This is a statement I wrote and submitted to my presbytery as part of the ordination process.
When I was twelve years old, I read G.K. Chesterton’s account of how, after Thomas Aquinas had written an important treatise on transubstantiation, the crucified Christ appeared to him in a vision, saying, “You have spoken well of my body; what would you have as a reward?” And with the innocent audacity of a genuine saint, Thomas replied, “I would have thyself!” And thereupon he was blessed with the beatific vision, after which he said all his voluminous works seemed to him like straw.
And so for years, in spite of my Presbyterian upbringing, I believed in the doctrine of transubstantiation. I don’t anymore. But I still identify myself with Aquinas--the mystic theologian. My desire is to see God. And like Aquinas, I strive with intellectual ardor to know God more fully.
Even as a small child, I knew the joy of being in God’s presence; I am blessed to have had a deep faith from as far back as I can remember. But I first started to feel a call to ministry around age 14. In retrospect, that’s interesting, considering it was also around age 14 that my life became hellish. Though suffering severe stress for three years, I never sought relief in external things--drugs, alcohol, etc.--rather, I turned inward, searching out the blackest reaches of the soul, daring anguished inquiry into the darkest of life’s questions. And there in the dark night, Love found me.
I put off starting the Inquiry process for a long time--years, in fact. I think partly it’s because, even though I have been quite sure of my calling to ministry for a long time, I still felt unready. Years of internal struggle have made me acutely aware of my weaknesses and limitations--but they have also forced me to discover where genuine strength and help can be found.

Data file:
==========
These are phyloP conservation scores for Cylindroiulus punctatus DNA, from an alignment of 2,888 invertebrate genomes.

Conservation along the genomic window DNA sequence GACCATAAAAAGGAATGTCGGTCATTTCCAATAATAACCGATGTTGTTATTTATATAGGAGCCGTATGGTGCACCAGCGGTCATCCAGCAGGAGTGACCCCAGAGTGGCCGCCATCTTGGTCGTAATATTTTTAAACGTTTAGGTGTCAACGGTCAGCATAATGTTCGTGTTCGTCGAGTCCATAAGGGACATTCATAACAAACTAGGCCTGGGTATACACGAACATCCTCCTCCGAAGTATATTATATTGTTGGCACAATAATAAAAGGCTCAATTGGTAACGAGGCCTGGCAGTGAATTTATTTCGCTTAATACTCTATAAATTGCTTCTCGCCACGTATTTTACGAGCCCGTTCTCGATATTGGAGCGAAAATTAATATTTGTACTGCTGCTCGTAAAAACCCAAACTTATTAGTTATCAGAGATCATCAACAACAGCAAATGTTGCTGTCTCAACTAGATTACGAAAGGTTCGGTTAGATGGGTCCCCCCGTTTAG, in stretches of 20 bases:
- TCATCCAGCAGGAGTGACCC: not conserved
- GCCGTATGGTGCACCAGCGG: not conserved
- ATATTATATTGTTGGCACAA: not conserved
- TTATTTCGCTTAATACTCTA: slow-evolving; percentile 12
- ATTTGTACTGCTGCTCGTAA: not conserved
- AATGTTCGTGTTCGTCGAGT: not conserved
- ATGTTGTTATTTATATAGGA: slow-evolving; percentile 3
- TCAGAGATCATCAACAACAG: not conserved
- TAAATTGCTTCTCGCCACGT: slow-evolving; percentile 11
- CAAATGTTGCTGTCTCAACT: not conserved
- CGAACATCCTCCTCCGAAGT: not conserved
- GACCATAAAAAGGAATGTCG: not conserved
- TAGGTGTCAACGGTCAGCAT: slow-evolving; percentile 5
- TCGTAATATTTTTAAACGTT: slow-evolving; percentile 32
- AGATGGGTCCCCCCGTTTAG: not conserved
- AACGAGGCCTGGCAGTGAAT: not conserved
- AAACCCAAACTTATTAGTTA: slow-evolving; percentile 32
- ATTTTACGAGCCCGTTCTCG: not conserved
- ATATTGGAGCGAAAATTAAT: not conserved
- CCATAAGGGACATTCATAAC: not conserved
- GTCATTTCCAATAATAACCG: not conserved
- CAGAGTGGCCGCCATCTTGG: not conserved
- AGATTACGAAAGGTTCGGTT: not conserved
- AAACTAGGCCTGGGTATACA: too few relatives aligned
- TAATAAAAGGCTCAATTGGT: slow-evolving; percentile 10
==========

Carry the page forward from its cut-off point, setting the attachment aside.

Being about halfway through my CPE unit at Children’s Hospital, I have been amazed at how easy it has been. And I think that’s because I’ve been through some difficult times, and have already had frequent occasions to reflect theologically on questions of suffering, and of who I am, what I believe, and how that informs my work and relationships. My time at Children’s Hospital has demonstrated to me how my suffering is a gift for ministry, and how surprisingly well it has prepared me for entering a pastoral role.
I have also had the opportunity this fall to begin an internship working with various ministries at Immanuel Pres., including their Healing Center, Young Adult Group, and work with One L.A. (a community organizing group). My internship at Immanuel is stretching me in an area I had been worried about not being gifted in before, namely the more practical, mundane, yet nebulously defined area of planning and developing events and coordinating programs. As more of an abstract, big picture thinker, I’m more comfortable in the roles of preacher, teacher, counselor, not so much administrator. So I’m really glad to be getting experience in that area.
I continue to be amazed by the faithfulness of God in preparing me for the pastorate. Looking back over my life, I can see the hand of God forming my heart for compassionate service, my mind for theological perspicacity, my soul for reliance upon grace, and my will for seeking the righteous rule of God. I am eager to continue to serve my Lord Jesus Christ in whatever way God wills, and particularly as I continue to prepare for ordination to the ministry of Word and Sacrament.
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